Project Governance – A matter for charity
Losing thousands from a badly run project might be an issue for the large multinational companies, but for a charity it could mean the difference between life and death, sometimes literally, writes Amanda Brown.
We are witnessing corporate governance growing in prominence. With high profile failings such as the banking crisis, illustrating the dangers created by weaknesses in accountability, disclosure and reporting at all management levels. Many organisations now find that their projects also suffer from these shortfalls.
News reports suggest that project failure is a common occurrence. The NHS IT project, Wembley Stadium, ID cards, Trident, have all fallen under the spotlight, demonstrating the problems of not controlling and monitoring projects and stakeholders better.
Without clear management and performance indicators, projects can quickly derail and cost far more than budgeted. Even worse, they can put organisations into disrepute – for charities this could lead to a reduction in support from key funding.
This is why organisations need to focus more on how they set up projects and why they are doing them in the first place. Intelligent selection is critical – without linking projects with the strategic core values and objectives they can put the organisation at risk, financially or by reputation.
As a result of a lack of a governing structure for projects, many organisations have no processes to start and manage projects or to ensure they are implemented well.
This can lead to:
• Projects starting before they have been clearly scoped out or approved.
• Unrealistic deadlines.
• Project sponsors not understanding what the role entails and unavailable to discuss resources, risks, issues, progress, or to authorise changes with project managers.
• Projects without any senior level support.
• No structured escalation of risk.
• Mismanaged communications, as people cover their backs.
These dangerously expose organisations to high levels of risk, waste and ultimately, project failure. Project management becomes constant crisis management and, when time and resource constraints are fixed, quality gets cut. The worst case scenario is that poor governance can cost jobs, entire companies and even peoples’ lives.
If organisations are to meet this challenge the first step is for senior managers to establish processes that support projects and underpin structured governance principles.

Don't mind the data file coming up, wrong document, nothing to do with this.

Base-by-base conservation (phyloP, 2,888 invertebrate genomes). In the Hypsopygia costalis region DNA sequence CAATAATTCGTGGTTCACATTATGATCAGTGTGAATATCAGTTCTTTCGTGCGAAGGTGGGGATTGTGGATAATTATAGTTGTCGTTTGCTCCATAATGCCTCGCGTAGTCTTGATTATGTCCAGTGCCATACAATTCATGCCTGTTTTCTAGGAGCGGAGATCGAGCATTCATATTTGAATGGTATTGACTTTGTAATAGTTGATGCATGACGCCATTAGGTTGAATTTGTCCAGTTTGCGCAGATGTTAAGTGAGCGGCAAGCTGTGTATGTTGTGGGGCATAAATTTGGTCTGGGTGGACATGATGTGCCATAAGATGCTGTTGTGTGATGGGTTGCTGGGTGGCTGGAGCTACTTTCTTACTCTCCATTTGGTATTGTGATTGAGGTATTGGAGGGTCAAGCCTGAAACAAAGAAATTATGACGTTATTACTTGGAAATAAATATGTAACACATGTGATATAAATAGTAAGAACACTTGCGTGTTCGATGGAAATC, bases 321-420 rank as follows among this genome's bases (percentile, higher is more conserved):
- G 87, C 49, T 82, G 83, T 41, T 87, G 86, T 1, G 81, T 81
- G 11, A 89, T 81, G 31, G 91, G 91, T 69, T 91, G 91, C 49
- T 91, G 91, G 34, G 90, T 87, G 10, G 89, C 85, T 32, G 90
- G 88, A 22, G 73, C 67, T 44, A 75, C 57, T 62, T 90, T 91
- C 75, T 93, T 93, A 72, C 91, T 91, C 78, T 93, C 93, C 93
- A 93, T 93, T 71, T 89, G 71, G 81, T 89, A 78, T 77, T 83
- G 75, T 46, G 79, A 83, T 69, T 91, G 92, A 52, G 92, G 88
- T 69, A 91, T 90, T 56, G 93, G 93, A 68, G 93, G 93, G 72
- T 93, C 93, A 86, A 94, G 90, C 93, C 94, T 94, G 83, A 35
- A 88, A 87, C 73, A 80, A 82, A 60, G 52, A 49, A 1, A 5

Suggested actions to support project governance in your organisation:
• A project board (or the directors’ board) takes responsibility for the governance of all projects.
• Roles, responsibilities and performance criteria for projects are clearly defined and all project staff are suitably trained and authorised to make decisions at their level of delivery.
• Projects are only implemented with an approved business case, linked with the strategic objectives of the organisation, and a signed off project plan. There should be key authorisation points and robust reporting procedures to ensure that progress is communicated accurately and in a timely fashion.
• Processes and controls are set up and applied throughout the project, along with independent auditing where necessary.
• Transparent communications are encouraged to ensure that information is shared and risks and issues are escalated, not hidden.
These actions link to the Association of Project Management principles of project governance, which set governance standards. However, it is important to maintain the balance between establishing strong governance procedures whilst allowing sufficient flexibility for projects to progress.
With the push to deliver value for money alongside increased services and support, charities and the public sector have to proactively control activities that cost time, money and resources. There is, therefore, more insistence on good governance and by association better project governance to minimise exposure to risk and support stringent auditing procedures.
Amanda Brown is a Principal Consultant at the Matchett Group. She has been working for the firm since 2004, and specialises in delivering training and consultancy services focused primarily on leadership and management, and project management.
The Matchett Group provides organisations with customised Leadership, Management and Personal training programmes, which are tailored to specific clients’ objectives, cultures and environments, engaging participants and encouraging them to learn.
The firm can count Cisco Systems, European Space Agency, Fujitsu Telecommunications Europe, Land Rover Group and many of the world’s leading investment banks amongst its loyal clients.
Find out more about Matchett Group’s project management course offerings here.